Another option could be: LED - LDR combo in a black tubing. Pwm the LED. Did that several times. The (relative) slow response of the LDR (a real one, based on CdS, which is not ROHS) combined with 31kHz pwm (16MHz clock, 8 bit timer, mode1 = phase correct pwm), make a decent volumecontrol.

 

Nard

 

PS Marcel, I am puzzled on your suggestion: the outputs of the 595's are totem-pole so I don't understand the mechanism.

A GIF is worth a thousend words   They are called Rosa, Sylvia, Tricia, and Ulyana. You can find them https://www.linuxmint.com/

Dragon broken ? http://aplomb.nl/TechStuff/Dragon/Dragon.html for how-to-fix tips

Last Edited: Tue. Nov 24, 2015 - 10:51 PM
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Some great ideas here, thanks!

Yes, I do want 256 steps.

 

I tried feeding the output from my 8 bit volume level R2R into a transistor, basically powering it from the DAC output voltage.

This kind of worked, and will need some hacking.

 

I might try using the volume level DAC as a "level killer" instead, basically shorting the audio output from the actual sample output DAC.

lower values would essentially short out the audio DACs output. In theory, this seems logical.

 

Cheers,

Brad

I Like to Build Stuff : http://www.AtomicZombie.com

Last Edited: Thu. Nov 26, 2015 - 06:45 PM
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The multiplying digital to analog converters in msg 8 use R-2R ladders inside.

 

Imagecraft compiler user

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bobgardner wrote:

The multiplying digital to analog converters in msg 8 use R-2R ladders inside.

 

 

Thanks, but I am restricted to using LM358 and any combination of 74HC logic that is still available as DIP from multiple sources.

I am allowed to use a transistor or any passive component as well.

 

Brad

I Like to Build Stuff : http://www.AtomicZombie.com

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Chalk drum amplifier?

 

Just found out the proper name for this - Johnsen-Rahbek effect.

Maybe a little too retro, even for Brad.

 

Four legs good, two legs bad, three legs stable.

Last Edited: Fri. Nov 27, 2015 - 08:44 AM
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I assume that this is for sound.

So have in mind that you get more mileage out of your bits if you make a log. circuit.  

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A GIF is worth a thousend words   They are called Rosa, Sylvia, Tricia, and Ulyana. You can find them https://www.linuxmint.com/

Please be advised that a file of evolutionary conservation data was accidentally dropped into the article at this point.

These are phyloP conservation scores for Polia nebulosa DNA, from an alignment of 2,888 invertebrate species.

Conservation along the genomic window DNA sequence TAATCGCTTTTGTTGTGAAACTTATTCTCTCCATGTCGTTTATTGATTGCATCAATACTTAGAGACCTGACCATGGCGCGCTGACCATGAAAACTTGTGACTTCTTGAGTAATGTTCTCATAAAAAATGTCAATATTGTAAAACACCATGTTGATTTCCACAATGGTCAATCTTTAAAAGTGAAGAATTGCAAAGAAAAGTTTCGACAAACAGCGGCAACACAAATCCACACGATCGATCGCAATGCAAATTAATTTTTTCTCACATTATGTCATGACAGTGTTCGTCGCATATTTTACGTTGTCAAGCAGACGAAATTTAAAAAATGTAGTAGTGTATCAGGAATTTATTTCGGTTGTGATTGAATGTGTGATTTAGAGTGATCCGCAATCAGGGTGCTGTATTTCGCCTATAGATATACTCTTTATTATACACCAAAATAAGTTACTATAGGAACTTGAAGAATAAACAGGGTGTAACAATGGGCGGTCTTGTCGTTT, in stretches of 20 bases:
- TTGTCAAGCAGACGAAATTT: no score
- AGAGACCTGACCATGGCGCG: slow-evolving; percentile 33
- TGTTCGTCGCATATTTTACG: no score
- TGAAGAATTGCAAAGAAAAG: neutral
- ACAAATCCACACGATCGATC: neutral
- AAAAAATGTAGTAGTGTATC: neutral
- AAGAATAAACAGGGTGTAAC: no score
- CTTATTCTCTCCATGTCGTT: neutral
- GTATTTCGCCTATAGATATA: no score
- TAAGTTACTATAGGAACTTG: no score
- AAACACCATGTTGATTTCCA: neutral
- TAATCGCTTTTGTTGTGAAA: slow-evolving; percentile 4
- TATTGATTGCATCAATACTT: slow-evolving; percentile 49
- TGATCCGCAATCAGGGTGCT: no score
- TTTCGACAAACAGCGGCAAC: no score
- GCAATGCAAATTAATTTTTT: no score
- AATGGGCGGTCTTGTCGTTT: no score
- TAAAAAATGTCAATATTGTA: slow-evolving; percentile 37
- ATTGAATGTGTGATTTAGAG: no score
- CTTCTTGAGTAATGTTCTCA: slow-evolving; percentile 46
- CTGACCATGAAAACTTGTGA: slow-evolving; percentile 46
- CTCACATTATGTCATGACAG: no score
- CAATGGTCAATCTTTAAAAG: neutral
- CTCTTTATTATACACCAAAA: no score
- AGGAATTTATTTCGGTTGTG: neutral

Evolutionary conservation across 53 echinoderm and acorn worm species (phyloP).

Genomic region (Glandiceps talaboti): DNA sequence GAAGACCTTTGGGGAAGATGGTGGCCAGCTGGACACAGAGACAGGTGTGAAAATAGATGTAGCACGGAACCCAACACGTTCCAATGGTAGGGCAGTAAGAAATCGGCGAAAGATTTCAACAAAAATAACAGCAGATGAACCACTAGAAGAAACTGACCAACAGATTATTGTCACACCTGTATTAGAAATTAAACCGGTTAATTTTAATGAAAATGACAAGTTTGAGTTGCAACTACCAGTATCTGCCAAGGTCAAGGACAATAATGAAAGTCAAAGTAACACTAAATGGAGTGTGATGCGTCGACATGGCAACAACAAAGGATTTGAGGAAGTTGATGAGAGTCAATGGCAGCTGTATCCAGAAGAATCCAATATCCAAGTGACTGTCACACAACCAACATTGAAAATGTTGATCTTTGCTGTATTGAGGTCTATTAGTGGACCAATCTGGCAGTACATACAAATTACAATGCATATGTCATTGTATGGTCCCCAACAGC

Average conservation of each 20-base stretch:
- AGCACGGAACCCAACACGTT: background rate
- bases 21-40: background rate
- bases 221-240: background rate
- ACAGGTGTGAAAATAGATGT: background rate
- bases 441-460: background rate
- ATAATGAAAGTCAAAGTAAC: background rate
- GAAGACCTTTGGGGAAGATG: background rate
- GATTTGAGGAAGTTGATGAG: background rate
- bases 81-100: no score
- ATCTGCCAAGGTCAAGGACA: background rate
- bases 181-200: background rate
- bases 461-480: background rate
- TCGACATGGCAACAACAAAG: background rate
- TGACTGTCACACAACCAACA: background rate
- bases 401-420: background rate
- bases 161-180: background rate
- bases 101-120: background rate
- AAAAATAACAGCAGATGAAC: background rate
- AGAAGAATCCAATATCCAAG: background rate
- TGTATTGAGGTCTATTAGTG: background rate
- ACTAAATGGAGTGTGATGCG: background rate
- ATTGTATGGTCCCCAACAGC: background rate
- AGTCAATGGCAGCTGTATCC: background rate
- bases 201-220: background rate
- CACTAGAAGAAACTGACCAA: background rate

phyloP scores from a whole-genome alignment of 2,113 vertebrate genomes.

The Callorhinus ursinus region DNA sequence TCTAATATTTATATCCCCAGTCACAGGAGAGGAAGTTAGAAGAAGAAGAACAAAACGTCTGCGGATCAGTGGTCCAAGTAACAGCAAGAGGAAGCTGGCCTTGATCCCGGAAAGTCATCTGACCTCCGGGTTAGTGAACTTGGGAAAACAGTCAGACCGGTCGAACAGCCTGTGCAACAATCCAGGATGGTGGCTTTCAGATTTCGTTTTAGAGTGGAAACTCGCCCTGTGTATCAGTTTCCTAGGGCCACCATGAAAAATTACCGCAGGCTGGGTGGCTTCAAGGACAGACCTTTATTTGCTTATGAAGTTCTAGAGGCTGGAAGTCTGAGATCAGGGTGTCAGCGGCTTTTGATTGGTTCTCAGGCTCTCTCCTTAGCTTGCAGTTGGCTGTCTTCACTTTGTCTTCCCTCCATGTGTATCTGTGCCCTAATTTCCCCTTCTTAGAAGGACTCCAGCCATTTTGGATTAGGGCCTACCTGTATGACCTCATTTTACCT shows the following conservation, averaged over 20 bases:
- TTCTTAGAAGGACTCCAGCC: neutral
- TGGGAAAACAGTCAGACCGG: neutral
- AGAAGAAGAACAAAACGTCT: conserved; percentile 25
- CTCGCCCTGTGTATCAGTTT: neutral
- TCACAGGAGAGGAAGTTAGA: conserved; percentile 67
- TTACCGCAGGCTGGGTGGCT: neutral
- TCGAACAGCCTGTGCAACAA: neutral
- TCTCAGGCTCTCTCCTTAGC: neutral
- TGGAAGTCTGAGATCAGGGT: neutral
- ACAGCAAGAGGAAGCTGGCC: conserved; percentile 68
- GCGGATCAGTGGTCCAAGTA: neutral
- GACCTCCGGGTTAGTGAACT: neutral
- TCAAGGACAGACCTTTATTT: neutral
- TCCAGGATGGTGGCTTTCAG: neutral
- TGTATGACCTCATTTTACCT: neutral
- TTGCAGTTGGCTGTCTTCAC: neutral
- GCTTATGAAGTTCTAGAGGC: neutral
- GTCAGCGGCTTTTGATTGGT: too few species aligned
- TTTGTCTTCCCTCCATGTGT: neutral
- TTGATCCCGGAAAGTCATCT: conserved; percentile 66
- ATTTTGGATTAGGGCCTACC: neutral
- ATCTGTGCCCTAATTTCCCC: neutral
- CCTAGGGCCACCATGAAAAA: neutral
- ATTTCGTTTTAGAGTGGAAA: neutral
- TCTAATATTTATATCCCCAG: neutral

Dragon broken ? http://aplomb.nl/TechStuff/Dragon/Dragon.html for how-to-fix tips

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+1

 

Attached sketch: output from R-2R, buffer 358, then a 4051 mux-demux with resistor values 2.5dB per step apart, another 358 with half a 4052 in the feedback. Those resistors are for the course volume and are 20dB apart (so f.i. 1k 10k 100k 1M)

You now have 5 bits logarithmic volume control with a mute bit, being the Enable of the 4051

 

The other half of the 4052 can be used for the other channel. (oh, and it is useless to do 8 steps in the feedback .  Log you know )

 

 

 

angry This time this forum SW couldn't trick me: I saved my text before uploading the picture

A GIF is worth a thousend words   They are called Rosa, Sylvia, Tricia, and Ulyana. You can find them https://www.linuxmint.com/

Dragon broken ? http://aplomb.nl/TechStuff/Dragon/Dragon.html for how-to-fix tips

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Thanks for the suggestion!

I had something similar, using chained 4051s for 16 step, but did not consider a configuration like you have shown.

Might try this using 8 into 8 for 64 steps, as that would probably work well enough.

I wanted 8 bit resolution for volume so that simple waveforms (C64 style) could also be made, using generated volume ramps (attack, sustain, decay).

16 steps was not enough.

 

Thanks, many good options now!

Brad

I Like to Build Stuff : http://www.AtomicZombie.com

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Brad,

 

What are your constraints on supply voltages?

It has been half a year ago I wanted to use the 358 in a design and found out it did not do rail to rail IIRC I could get it close to 0V but on the high side using 5V it would only go just above 3V.

 

I double messed up on the previous message. it was not the 595 but the 295. It has 3 lines in for setting what line should be high or low. But is also push-pull output. so you would need 8 diodes in series with the outputs to get the high side only.

indeed an interesting sketch from you Nard.

Will be an interesting thing to calculate the resistors at first glance. might be simple, but first impression is that it will be a lot of work to get the steps right.

but it is early and still need to get my first mug of coffee for the day.